Suga, who observed the benefits of the close friendship between Abe and Trump, would be determined to build a close personal relationship with Biden. Not an expert in diplomacy and seemingly uncomfortable in dealing with foreign leaders, his plan is to continue the path which Abe successfully laid. Suga retained Minister for Foreign Affairs Motegi Toshimitsu and newly appointed Minister for Defense Kishi Nobuo, brother of Abe, as minister of defense. There will be no surprise for Biden on the fundamental positions of the Suga administration in major diplomatic, security, and economic policies vis-à-vis the US. Suga would expect Biden’s cooperation in dealing with difficult international issues, whether climate change, Russia, North Korea, or South Korea. As Biden called himself a “transitional candidate,” Suga expects to get to know the next generation of political leaders, starting with Vice President Kamara Harris, Japan expects to build a close relationship with next generation leaders, who are expected to play an important role in the Biden administration, working together to give these leaders in both Japan and the US opportunities to get to know each other well and work on difficult bilateral issues.

Sustaining the Momentum in the Indo-Pacific: The US Presidential Elections and Priorities for Indo-US ties by Shruti Pandalai

“Under President Trump, we ve taken our defense cooperation to new heights, solidified our common vision for the Indo-Pacific, and taken a far tougher stand on Pakistan s unacceptable support for terrorism in the region” This recognition—both Republican and Democrat—is grounded in the acknowledgement of India’s expanding economic, political, and military profile and that India will increasingly shape global conversations. Today the Indo-US relationship spans every conceivable domain from security to health care as envisaged in the Comprehensive Strategic Global Partnership.

Yet, we know that the trade front will continue to flare up periodically even as security and defense cooperation find greater clarity—especially in the Indo-Pacific theater. There has been concern in India about bipartisan support changing due to heated US domestic debates on India’s internal decisions. Given that US domestic politics is currently experiencing its most divisive phase, New Delhi expects its friends in Washington to be more understanding of the vexing maze of concerns overwhelming nations globally—partly due to growing nationalism, threats to territorial sovereignty, and increasing polarization of societies now amplified in the post pandemic world. This curious pull and push of tensions, which persist despite the dominant logic of this relationship, will be inherited by the next administration in Washington and have to be managed by both sides.  While the current relationship has taken two decades to reach where it is, the transformative changes have been brought to the fore under Modi and Trump.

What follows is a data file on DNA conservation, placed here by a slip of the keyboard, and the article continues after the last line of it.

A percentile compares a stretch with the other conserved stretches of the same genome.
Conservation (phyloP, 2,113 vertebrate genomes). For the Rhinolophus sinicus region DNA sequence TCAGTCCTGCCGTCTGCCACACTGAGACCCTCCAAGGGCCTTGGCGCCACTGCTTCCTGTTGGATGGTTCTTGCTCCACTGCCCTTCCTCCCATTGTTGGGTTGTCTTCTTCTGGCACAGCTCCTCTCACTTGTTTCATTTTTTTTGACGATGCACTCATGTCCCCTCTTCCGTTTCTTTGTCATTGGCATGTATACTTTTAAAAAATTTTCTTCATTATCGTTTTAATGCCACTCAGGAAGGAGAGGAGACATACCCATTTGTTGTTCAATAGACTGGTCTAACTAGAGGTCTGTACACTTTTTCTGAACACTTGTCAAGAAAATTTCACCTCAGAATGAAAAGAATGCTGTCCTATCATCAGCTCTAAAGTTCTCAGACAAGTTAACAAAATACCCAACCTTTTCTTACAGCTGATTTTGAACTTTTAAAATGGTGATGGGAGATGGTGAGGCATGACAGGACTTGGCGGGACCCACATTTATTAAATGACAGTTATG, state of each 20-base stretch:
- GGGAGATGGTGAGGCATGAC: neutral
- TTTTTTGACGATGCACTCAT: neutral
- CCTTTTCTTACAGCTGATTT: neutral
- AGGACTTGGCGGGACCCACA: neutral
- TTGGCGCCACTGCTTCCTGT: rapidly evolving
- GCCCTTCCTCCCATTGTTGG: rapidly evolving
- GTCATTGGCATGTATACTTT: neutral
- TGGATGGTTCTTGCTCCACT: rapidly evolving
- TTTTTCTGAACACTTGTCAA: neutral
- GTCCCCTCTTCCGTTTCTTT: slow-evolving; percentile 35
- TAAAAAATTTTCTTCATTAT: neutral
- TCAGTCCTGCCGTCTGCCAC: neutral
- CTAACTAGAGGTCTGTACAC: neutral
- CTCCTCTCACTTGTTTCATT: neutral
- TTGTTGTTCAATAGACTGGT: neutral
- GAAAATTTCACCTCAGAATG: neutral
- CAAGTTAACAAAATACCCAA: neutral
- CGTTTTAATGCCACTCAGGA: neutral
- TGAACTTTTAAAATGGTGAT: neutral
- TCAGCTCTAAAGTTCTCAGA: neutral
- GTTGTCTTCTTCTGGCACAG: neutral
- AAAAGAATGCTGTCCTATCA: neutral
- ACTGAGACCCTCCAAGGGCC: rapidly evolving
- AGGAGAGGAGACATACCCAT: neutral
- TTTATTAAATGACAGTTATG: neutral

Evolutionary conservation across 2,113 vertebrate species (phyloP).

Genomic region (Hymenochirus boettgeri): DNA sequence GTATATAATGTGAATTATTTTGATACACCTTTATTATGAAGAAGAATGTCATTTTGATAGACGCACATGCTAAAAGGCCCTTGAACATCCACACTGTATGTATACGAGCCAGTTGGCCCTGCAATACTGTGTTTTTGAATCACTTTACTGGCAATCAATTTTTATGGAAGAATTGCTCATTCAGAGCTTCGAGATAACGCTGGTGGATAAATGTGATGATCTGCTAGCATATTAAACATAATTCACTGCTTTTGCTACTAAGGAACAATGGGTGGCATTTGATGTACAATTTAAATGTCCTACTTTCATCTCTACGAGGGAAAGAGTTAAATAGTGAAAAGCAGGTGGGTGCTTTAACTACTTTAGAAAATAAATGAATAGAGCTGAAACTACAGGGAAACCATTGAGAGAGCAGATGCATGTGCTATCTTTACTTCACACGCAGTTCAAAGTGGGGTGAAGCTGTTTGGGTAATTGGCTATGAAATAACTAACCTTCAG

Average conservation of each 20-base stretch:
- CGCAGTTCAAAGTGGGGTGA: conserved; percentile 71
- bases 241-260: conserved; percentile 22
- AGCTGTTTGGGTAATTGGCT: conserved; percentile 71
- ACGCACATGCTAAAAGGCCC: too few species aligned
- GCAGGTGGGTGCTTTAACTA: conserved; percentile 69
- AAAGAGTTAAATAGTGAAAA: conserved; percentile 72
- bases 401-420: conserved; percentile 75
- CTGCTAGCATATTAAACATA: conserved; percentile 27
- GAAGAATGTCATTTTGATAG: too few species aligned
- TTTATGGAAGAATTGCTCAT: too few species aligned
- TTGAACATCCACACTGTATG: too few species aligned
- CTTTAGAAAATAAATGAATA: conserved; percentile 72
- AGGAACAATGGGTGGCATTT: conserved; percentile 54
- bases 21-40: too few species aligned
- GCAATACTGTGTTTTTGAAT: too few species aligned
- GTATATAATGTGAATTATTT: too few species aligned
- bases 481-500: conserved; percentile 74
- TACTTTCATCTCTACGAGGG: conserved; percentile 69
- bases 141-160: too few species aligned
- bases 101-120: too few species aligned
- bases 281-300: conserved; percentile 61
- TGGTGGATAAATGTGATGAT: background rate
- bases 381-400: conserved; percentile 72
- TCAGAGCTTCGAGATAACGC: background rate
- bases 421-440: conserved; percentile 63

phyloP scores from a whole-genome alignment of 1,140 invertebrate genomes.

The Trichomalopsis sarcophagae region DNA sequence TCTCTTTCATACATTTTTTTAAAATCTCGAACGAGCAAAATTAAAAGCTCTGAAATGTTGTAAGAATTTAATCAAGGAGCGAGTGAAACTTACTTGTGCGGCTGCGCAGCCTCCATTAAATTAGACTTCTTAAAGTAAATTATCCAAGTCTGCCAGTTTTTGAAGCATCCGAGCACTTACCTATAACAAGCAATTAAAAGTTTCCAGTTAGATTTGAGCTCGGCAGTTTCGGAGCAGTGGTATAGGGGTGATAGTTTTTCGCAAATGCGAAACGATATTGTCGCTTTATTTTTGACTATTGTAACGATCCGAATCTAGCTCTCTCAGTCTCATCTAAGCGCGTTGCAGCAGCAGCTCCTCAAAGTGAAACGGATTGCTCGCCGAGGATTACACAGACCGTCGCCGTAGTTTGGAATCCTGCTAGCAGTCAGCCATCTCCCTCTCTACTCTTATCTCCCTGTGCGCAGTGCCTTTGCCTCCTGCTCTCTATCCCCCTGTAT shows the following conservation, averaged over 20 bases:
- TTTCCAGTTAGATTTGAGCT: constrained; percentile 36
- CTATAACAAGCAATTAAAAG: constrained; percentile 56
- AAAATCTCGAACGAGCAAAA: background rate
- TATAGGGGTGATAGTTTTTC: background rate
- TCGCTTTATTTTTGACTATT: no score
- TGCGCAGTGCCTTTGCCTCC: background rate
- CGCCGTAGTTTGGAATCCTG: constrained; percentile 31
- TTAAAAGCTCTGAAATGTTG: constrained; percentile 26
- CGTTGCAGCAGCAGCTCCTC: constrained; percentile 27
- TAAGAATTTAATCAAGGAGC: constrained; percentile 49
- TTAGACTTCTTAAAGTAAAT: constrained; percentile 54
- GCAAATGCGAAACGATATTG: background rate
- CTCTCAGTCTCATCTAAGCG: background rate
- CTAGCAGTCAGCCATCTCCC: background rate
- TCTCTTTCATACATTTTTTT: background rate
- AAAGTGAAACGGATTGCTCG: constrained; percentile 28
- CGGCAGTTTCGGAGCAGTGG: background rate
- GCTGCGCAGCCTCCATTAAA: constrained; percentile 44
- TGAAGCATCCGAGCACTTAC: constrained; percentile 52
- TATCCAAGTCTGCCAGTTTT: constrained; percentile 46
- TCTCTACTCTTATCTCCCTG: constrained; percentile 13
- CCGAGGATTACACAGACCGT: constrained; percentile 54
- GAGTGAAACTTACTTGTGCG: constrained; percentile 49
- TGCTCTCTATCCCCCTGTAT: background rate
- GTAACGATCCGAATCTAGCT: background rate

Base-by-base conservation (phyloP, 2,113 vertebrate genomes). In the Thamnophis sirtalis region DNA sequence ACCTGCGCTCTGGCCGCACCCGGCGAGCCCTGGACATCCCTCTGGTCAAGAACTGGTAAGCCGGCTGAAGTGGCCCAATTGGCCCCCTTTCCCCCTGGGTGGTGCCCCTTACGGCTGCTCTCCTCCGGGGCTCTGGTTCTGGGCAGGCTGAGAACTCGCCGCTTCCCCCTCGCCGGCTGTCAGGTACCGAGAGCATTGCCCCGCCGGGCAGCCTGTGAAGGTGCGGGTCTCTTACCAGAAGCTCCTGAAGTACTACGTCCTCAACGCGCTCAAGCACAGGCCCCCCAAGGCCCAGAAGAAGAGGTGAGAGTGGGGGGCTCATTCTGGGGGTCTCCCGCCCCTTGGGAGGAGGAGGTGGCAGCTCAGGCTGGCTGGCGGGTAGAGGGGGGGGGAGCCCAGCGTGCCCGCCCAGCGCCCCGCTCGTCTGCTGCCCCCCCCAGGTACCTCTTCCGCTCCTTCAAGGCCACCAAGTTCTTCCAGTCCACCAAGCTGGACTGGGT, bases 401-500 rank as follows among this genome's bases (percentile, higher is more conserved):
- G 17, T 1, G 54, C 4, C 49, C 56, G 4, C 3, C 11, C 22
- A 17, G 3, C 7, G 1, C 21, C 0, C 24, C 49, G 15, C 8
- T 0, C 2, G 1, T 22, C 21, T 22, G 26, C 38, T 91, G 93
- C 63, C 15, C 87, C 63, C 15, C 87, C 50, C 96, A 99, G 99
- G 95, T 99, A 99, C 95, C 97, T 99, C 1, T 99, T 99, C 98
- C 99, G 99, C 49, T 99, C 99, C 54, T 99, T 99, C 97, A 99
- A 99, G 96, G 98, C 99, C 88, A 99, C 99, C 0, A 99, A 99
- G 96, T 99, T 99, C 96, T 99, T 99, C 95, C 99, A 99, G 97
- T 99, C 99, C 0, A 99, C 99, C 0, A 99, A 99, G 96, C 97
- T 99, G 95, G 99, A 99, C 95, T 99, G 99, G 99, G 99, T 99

Various factors have aided the current momentum in US-India ties, including converging interests in managing the China challenge. Despite Modi’s many attempts to establish a multifaceted relationship with China, the loss of Indian soldiers in the Galwan Valley clash in the summer of 2020 and the continued tensions along the disputed border have made India reevaluate the relationship—an “inflection point” in ties with an unprecedented polarization of public sentiment against China. During this crisis American support—whether diplomatic cooperation, acquisition and deployment of US-made military hardware, reported intelligence sharing, or even rhetorical statements of support—made media headlines. The continued logic of a closer partnership with the United States is to manage the China relationship. This approach has seen a mix of three strategies—engagement of China, internal balancing and building capability, and external balancing and diversifying of partnerships. For the US, the strategicbeton India has acquired an urgency as it comes to terms with its own failure for turning a blind eye to Beijing’s exploitation of the fissures of the international system to aid its rise and acknowledging that its entire strategic calculus —at the risk of oversimplification—was based on wishful thinking. Another factor is the influential Indian-American community, which has also become a game changer in the relationship.

Biden is no stranger to India. As a veteran of the Senate Foreign Relations committee, he has a record of advocating stronger ties with India. In his 2020 campaign Biden has highlighted his crucial role in spearheading bipartisan congressional support for the Indo-US nuclear agreement of 2005. Biden also said he would lift the temporary suspension of H-1B visas imposed by Trump and hinted at a more inclusive and generous immigration policy. Worries over Biden’s comments on India’s internal decisions on Article 370 and the reorganization of J&K and the Citizenship (Amendment) Act (CAA) were aired. There is also uncertainty over the influence of the progressive wing of the Democratic party, extremely critical of India. Given that Biden has put India’s key security concerns on managing China—intolerance for cross border terrorism, building further on convergence in the Indo-Pacific, and returning to pre-Trump era climate change discussions—front and center in his vision for relations, there is a sense that the current trajectory of ties will prevail. Also, both countries have over many decades cultivated an understanding of managing public discourse to ensure differences do not overshadow the trajectory of ties.